It should be possible to create Reflective Markers that (a) reflect ultrasound very well and (b) produce a distinctive acoustic signature. This could be used to identify the locations of waypoints.

Distance Sensors

Ultrasonic distance sensors are readily available, For example, the MaxBotix MB1360 has a precision of 1 cm at ranges up to 10 meters. It emits a sound, then captures timing and amplitude data. This can be used to calculate distances, estimate object sizes, etc.

The Sonic Eye

The Sonic Eye is a proposed navigational aid for the blind and visually impaired. It is based on biomimicry of the animal echolocation performed by microbats. It emits a rising-frequency chirp, receives the echoes with a pair of specially-shaped pinnae, and presents a time-expanded binaural version to the human listener.


The rising frequency of The Sonic Eye's chirp is a simple form of frequency modulation. Because each frequency corresponds to a a transmission time, the listener can determine when the original signal (for a given echo) was sent.

Digital modulation schemes (e.g., PCM) can be used in a manner analogous to GPS. So, they can identify the sender, provide timing information, etc. See my Modulated Ultrasound page for details.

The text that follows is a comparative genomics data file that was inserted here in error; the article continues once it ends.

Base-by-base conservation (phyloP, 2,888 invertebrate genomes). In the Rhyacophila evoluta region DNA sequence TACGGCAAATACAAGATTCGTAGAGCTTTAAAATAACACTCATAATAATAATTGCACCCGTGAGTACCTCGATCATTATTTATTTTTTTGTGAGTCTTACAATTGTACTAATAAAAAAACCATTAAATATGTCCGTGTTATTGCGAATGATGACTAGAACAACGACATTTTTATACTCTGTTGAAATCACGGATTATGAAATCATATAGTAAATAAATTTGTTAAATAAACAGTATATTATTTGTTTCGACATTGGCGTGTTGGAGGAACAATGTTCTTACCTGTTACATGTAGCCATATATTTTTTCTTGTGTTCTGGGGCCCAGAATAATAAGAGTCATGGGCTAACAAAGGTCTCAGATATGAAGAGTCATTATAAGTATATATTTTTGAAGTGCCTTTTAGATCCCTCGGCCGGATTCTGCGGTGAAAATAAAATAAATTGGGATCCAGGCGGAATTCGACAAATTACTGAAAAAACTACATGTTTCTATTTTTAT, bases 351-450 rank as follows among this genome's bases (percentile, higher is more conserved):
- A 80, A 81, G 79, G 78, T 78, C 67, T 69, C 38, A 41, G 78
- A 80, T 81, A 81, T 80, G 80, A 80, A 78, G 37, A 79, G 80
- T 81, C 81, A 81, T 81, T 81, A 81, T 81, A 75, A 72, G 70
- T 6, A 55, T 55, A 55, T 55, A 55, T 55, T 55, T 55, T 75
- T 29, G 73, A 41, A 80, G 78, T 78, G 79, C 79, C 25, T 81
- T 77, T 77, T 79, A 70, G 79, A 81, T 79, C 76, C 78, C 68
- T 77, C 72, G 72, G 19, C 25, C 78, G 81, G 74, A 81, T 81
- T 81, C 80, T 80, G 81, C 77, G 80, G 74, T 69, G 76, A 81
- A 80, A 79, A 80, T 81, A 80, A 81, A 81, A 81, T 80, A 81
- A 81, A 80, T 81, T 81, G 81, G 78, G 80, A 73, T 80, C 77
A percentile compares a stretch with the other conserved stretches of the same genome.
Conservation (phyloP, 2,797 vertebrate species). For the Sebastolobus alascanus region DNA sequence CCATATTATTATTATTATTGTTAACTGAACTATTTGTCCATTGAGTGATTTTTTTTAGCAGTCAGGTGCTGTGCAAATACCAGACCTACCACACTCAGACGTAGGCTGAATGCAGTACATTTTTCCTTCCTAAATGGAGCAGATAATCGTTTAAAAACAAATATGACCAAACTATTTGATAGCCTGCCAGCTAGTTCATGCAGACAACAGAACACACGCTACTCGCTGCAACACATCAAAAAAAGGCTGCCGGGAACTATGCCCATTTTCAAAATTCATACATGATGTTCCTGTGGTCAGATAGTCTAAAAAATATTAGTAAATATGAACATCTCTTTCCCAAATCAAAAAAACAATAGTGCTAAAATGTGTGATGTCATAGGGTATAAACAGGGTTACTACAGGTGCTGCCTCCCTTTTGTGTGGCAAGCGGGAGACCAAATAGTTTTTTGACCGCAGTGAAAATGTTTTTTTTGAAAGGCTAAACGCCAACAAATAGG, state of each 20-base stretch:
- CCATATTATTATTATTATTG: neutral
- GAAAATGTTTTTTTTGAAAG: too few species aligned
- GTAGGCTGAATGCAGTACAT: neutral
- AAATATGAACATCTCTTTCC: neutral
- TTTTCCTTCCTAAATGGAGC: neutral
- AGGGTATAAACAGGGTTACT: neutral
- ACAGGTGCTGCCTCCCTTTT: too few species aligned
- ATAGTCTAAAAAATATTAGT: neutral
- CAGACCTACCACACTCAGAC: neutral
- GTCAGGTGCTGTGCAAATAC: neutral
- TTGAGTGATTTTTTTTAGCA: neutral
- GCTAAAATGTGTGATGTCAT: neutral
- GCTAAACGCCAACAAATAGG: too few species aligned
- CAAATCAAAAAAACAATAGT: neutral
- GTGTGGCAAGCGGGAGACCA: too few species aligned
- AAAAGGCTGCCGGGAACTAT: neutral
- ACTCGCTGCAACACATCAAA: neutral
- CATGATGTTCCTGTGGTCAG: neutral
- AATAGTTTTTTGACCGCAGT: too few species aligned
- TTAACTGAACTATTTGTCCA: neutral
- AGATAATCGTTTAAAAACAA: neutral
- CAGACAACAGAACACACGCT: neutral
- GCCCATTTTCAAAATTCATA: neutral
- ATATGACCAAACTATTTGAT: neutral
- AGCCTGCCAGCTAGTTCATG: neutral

Light is a high frequency (and thus highly directional) form of electromagnetic radiation. Visible light is usually defined as having wavelengths in the range of 400–700 nanometers (nm). Visible light can be used by both cameras and eyes; infrared and ultraviolet light can be used by cameras, etc.


Laser-based tools can be used to measure and record distances. They can also be used (in the form of Lidar) for mapping. However, beaming lasers around occupied areas is both rude and unsafe. So, not going there...


Although computer vision systems can recognize some objects in images or video streams, recognizing arbitrary objects seems to be an AI-complete problem. Even gathering information about walls (e.g., angles, distances) appears to be challenging. So, not going there...

QR codes

QR codes are two-dimensional barcodes that employ forward error correction. Using a typical cell phone camera, a QR code can be read if its width exceeds 10% of the distance involved. So, for example, to be readable across a 20' corridor, a QR code would need to be 2' wide. So, not going there...


Simple visual symbols (e.g., red octagon, yellow triangle) can be recognized at far greater distances than complex symbols such as QR codes. So, it might be possible to create a set of distinctive symbols that are easily recognizable by a camera. Small numbers of false positives are not a problem; they can simply be ignored.

Breakout Pages

This wiki page is maintained by Rich Morin, an independent consultant specializing in software design, development, and documentation. Please feel free to email comments, inquiries, suggestions, etc!

Topic revision: r86 - 25 Feb 2016, RichMorin